The good news about the threat of climate change and the dilemma of energy dependence is that they are giving individuals, towns and cities all over the world a last, urgent opportunity to bend policymaking and technology to the service of mankind and the natural world. Exactly how that is working in the everyday lives of individuals, families and communities will be the subject of my contributions to Spectrum''s Energywise blog.
I will be talking about my own family''s attempts to navigate the New York State Energy Research and Development Authority''s Home Performance Program to make our old house more energy efficient. I will be writing about villagers on the south coast of England who used creative financing techniques to fund the reengineering of their coastal defenses after the UK government washed its hands of the project. I will be reporting on new technologies that will be used to lure people out of their cars and onto a bus rapid transit system along one of the most congested commuting corridors in the Northeast. I will be talking about a ''viral'' movement that started out in Totnes, England, and which is building post-peak-oil towns around the globe, enabled largely by new media channels of communication. Along the way I hope readers will share their stories too.
In 1997 I began publishing a community newspaper in a small city 35-minutes by train north of New York''s Grand Central Station. A ring of malls had sucked the life out of the central downtown long before. Although the daytime population swelled to 200,000 from 40,000 thanks to an influx of daytime office workers, at night you could roll a bowling ball down the center of the main street without hitting a person or a moving vehicle. Old timers recalled the days when the main drag was alive with movie theatres, bookstores and soda fountains, while newcomers bemoaned the absence of community. We were good at looking back at our past for solutions but were unable to redefine ourselves for the 21st century.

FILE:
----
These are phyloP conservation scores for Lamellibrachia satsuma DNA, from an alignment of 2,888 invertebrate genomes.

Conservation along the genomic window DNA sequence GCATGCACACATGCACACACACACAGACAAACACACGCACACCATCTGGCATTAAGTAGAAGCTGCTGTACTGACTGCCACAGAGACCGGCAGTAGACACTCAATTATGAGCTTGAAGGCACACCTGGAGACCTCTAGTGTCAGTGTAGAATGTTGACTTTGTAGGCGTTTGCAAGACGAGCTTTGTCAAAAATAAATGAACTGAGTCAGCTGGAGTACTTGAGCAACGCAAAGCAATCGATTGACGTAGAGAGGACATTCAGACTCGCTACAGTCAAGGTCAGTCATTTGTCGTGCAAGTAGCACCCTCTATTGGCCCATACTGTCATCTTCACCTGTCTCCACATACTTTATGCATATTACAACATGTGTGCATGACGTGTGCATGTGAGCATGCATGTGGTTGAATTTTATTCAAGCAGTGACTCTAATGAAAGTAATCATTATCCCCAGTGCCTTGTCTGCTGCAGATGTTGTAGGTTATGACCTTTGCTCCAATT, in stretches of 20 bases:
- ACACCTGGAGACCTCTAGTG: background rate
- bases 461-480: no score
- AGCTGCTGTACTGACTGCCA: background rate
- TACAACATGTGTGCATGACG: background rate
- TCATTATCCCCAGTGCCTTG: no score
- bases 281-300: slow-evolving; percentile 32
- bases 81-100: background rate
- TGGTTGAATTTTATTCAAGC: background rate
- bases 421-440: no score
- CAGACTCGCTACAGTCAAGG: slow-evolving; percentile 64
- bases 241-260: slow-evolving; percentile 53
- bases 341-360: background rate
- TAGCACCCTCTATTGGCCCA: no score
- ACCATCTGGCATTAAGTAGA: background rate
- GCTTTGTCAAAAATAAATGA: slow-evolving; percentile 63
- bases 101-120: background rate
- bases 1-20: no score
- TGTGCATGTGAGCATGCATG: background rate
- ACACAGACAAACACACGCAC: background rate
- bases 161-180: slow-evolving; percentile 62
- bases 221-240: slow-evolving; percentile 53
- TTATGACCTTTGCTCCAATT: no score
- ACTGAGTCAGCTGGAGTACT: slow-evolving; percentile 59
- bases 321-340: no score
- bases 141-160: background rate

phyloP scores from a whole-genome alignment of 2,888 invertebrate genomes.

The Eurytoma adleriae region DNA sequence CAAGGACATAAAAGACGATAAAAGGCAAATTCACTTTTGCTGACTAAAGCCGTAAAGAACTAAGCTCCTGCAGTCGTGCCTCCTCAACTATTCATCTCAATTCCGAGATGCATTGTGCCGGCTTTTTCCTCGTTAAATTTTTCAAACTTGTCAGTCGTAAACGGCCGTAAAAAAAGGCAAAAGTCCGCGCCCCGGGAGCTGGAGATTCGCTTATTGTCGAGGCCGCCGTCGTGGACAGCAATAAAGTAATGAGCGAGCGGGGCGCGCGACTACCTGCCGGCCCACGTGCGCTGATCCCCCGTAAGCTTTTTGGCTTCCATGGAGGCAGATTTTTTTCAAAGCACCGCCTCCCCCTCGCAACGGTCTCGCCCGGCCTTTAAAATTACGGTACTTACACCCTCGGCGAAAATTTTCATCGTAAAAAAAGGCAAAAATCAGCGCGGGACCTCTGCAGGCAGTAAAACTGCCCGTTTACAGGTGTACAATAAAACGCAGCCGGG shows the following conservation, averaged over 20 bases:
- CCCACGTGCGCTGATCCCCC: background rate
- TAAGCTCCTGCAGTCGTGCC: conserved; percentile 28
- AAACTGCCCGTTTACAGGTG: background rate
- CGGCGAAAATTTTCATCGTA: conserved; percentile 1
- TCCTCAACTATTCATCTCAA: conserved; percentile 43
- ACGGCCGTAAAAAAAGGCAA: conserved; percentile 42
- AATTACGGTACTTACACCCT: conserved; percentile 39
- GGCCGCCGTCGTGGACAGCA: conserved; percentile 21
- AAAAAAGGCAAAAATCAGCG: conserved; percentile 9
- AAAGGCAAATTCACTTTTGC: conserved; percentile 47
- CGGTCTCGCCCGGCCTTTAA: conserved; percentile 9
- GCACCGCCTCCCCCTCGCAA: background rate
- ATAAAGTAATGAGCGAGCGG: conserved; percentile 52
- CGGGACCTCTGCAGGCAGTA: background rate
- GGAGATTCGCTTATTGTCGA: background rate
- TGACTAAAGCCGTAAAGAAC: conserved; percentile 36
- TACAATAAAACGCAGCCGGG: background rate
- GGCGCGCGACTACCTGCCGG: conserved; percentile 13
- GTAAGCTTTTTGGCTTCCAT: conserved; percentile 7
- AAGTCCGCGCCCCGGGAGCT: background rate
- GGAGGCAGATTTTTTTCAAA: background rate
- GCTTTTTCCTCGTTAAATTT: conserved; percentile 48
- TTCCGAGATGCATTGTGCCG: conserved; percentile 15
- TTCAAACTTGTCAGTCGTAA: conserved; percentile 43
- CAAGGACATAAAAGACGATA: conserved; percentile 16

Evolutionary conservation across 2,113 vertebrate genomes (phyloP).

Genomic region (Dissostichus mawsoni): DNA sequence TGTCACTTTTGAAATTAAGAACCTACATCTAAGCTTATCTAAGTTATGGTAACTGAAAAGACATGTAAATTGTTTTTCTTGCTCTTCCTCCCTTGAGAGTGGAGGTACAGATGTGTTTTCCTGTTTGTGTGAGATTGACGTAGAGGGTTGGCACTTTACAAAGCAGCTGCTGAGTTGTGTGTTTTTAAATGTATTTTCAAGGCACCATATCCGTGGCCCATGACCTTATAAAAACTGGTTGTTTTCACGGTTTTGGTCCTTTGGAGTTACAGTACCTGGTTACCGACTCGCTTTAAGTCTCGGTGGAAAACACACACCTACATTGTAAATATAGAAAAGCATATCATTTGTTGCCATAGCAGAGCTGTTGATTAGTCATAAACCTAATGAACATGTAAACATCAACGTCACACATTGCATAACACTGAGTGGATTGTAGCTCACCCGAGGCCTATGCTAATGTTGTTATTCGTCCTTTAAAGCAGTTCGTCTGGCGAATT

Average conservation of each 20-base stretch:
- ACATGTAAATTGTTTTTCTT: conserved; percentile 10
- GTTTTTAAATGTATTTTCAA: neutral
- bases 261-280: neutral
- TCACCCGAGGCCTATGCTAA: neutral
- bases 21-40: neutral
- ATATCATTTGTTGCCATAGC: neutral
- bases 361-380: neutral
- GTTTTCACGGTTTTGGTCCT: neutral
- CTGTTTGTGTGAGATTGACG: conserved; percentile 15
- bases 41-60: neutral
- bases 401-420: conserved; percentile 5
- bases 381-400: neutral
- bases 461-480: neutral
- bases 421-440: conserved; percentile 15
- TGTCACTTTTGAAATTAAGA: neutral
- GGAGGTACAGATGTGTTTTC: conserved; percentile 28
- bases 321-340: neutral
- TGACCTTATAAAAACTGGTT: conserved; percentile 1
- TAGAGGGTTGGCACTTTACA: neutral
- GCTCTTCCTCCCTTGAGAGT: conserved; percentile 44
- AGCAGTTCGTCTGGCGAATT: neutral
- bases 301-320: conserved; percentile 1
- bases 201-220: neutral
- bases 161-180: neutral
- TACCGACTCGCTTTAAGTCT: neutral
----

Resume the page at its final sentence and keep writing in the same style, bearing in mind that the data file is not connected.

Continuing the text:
My family moved back to our hometown this summer, after a three-year stint in London, to find a jazzed-up downtown now home to a Ritz Carlton Hotel, a National Amusement Megaplex, a Barnes & Noble bookstore, a Starbucks, and a high-tech pocket park with dancing fountains that play to preprogrammed music. But I''m not so sure that the energy and the community are back. We are still a car-dependent city where pedestrian safety takes a back seat to a formidable computer driven traffic system for moving cars expeditiously in and out of our clogged, rush-hour streets. We''ve brought thousands more people to live in luxury towers with every conceivable indoor amenity but failed to create outdoor space to accommodate them or an intra-city mass transit system to move them around.
People sit awkwardly on chairs ill-designed for ample posteriors along the hard-surface perimeter of our park of dancing fountains. With a few notable exceptions''like our beautifully restored Arts Council Building''we as a city have allowed outside forces to take control of our destiny rather than channeling them to our own purposes. The ''revitalized'' downtown reflects the ambitions of outside developers who sensed our desperation for something new but also our failure to harness policymaking and technology to creatively reinvent our city from the grassroots up. Maybe, thanks to a combination of a credit crunch that has stalled new development, climate change, and spiking energy prices, our second chance is here. Here''s hoping we make the most of it.